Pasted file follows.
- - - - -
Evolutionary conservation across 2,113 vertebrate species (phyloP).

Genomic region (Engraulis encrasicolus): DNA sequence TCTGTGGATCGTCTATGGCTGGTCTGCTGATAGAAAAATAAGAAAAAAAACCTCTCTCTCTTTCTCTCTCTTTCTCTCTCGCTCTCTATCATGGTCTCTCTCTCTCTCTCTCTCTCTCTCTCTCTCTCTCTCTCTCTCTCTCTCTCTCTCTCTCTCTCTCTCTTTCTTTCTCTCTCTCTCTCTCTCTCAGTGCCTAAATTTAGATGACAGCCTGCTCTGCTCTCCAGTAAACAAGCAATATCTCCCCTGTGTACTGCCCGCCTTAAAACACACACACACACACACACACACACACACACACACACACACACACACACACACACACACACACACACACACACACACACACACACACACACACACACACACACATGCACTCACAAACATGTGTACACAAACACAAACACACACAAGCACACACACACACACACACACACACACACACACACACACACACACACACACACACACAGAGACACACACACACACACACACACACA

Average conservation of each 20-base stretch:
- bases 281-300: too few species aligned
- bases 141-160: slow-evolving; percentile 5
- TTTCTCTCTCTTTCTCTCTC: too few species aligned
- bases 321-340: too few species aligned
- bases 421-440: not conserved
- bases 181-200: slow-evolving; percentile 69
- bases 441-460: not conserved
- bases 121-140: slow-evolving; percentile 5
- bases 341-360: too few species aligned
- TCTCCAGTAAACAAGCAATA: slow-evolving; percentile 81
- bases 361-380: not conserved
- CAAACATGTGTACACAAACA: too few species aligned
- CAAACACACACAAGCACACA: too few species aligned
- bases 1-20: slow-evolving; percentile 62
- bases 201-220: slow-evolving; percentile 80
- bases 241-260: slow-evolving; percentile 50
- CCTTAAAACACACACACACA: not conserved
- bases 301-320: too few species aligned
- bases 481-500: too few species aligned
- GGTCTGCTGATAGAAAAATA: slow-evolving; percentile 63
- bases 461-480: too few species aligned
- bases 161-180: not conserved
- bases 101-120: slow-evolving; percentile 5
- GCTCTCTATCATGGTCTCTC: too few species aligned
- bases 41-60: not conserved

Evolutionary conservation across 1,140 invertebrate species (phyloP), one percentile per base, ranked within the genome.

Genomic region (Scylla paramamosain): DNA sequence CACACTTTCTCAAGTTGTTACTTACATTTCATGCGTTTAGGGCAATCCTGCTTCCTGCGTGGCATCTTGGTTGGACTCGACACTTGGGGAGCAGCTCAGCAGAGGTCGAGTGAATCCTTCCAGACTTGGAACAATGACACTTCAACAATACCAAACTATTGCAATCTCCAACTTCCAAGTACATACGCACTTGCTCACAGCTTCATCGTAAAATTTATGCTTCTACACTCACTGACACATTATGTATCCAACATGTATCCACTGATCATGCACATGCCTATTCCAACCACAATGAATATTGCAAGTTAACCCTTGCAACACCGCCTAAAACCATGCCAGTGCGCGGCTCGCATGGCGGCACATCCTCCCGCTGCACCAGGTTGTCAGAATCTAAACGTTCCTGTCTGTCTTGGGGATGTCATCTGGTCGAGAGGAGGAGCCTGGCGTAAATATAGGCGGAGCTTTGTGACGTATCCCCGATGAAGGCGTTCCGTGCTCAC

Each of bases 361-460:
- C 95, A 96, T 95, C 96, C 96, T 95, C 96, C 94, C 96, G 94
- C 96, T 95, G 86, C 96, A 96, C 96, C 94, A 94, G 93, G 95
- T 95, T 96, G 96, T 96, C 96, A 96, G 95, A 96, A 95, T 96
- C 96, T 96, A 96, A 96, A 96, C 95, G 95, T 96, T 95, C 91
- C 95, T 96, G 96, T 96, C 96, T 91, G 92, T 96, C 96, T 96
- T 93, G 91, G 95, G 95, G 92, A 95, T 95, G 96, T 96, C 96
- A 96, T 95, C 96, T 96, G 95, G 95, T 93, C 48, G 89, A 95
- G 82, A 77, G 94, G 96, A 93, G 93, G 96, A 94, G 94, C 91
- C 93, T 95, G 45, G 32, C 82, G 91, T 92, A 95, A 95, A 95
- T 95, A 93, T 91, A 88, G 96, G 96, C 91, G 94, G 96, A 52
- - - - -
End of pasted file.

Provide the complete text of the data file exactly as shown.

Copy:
Evolutionary conservation across 2,113 vertebrate species (phyloP).

Genomic region (Engraulis encrasicolus): DNA sequence TCTGTGGATCGTCTATGGCTGGTCTGCTGATAGAAAAATAAGAAAAAAAACCTCTCTCTCTTTCTCTCTCTTTCTCTCTCGCTCTCTATCATGGTCTCTCTCTCTCTCTCTCTCTCTCTCTCTCTCTCTCTCTCTCTCTCTCTCTCTCTCTCTCTCTCTCTCTTTCTTTCTCTCTCTCTCTCTCTCTCAGTGCCTAAATTTAGATGACAGCCTGCTCTGCTCTCCAGTAAACAAGCAATATCTCCCCTGTGTACTGCCCGCCTTAAAACACACACACACACACACACACACACACACACACACACACACACACACACACACACACACACACACACACACACACACACACACACACACACACACACACACACATGCACTCACAAACATGTGTACACAAACACAAACACACACAAGCACACACACACACACACACACACACACACACACACACACACACACACACACACACACAGAGACACACACACACACACACACACACA

Average conservation of each 20-base stretch:
- bases 281-300: too few species aligned
- bases 141-160: slow-evolving; percentile 5
- TTTCTCTCTCTTTCTCTCTC: too few species aligned
- bases 321-340: too few species aligned
- bases 421-440: not conserved
- bases 181-200: slow-evolving; percentile 69
- bases 441-460: not conserved
- bases 121-140: slow-evolving; percentile 5
- bases 341-360: too few species aligned
- TCTCCAGTAAACAAGCAATA: slow-evolving; percentile 81
- bases 361-380: not conserved
- CAAACATGTGTACACAAACA: too few species aligned
- CAAACACACACAAGCACACA: too few species aligned
- bases 1-20: slow-evolving; percentile 62
- bases 201-220: slow-evolving; percentile 80
- bases 241-260: slow-evolving; percentile 50
- CCTTAAAACACACACACACA: not conserved
- bases 301-320: too few species aligned
- bases 481-500: too few species aligned
- GGTCTGCTGATAGAAAAATA: slow-evolving; percentile 63
- bases 461-480: too few species aligned
- bases 161-180: not conserved
- bases 101-120: slow-evolving; percentile 5
- GCTCTCTATCATGGTCTCTC: too few species aligned
- bases 41-60: not conserved

Evolutionary conservation across 1,140 invertebrate species (phyloP), one percentile per base, ranked within the genome.

Genomic region (Scylla paramamosain): DNA sequence CACACTTTCTCAAGTTGTTACTTACATTTCATGCGTTTAGGGCAATCCTGCTTCCTGCGTGGCATCTTGGTTGGACTCGACACTTGGGGAGCAGCTCAGCAGAGGTCGAGTGAATCCTTCCAGACTTGGAACAATGACACTTCAACAATACCAAACTATTGCAATCTCCAACTTCCAAGTACATACGCACTTGCTCACAGCTTCATCGTAAAATTTATGCTTCTACACTCACTGACACATTATGTATCCAACATGTATCCACTGATCATGCACATGCCTATTCCAACCACAATGAATATTGCAAGTTAACCCTTGCAACACCGCCTAAAACCATGCCAGTGCGCGGCTCGCATGGCGGCACATCCTCCCGCTGCACCAGGTTGTCAGAATCTAAACGTTCCTGTCTGTCTTGGGGATGTCATCTGGTCGAGAGGAGGAGCCTGGCGTAAATATAGGCGGAGCTTTGTGACGTATCCCCGATGAAGGCGTTCCGTGCTCAC

Each of bases 361-460:
- C 95, A 96, T 95, C 96, C 96, T 95, C 96, C 94, C 96, G 94
- C 96, T 95, G 86, C 96, A 96, C 96, C 94, A 94, G 93, G 95
- T 95, T 96, G 96, T 96, C 96, A 96, G 95, A 96, A 95, T 96
- C 96, T 96, A 96, A 96, A 96, C 95, G 95, T 96, T 95, C 91
- C 95, T 96, G 96, T 96, C 96, T 91, G 92, T 96, C 96, T 96
- T 93, G 91, G 95, G 95, G 92, A 95, T 95, G 96, T 96, C 96
- A 96, T 95, C 96, T 96, G 95, G 95, T 93, C 48, G 89, A 95
- G 82, A 77, G 94, G 96, A 93, G 93, G 96, A 94, G 94, C 91
- C 93, T 95, G 45, G 32, C 82, G 91, T 92, A 95, A 95, A 95
- T 95, A 93, T 91, A 88, G 96, G 96, C 91, G 94, G 96, A 52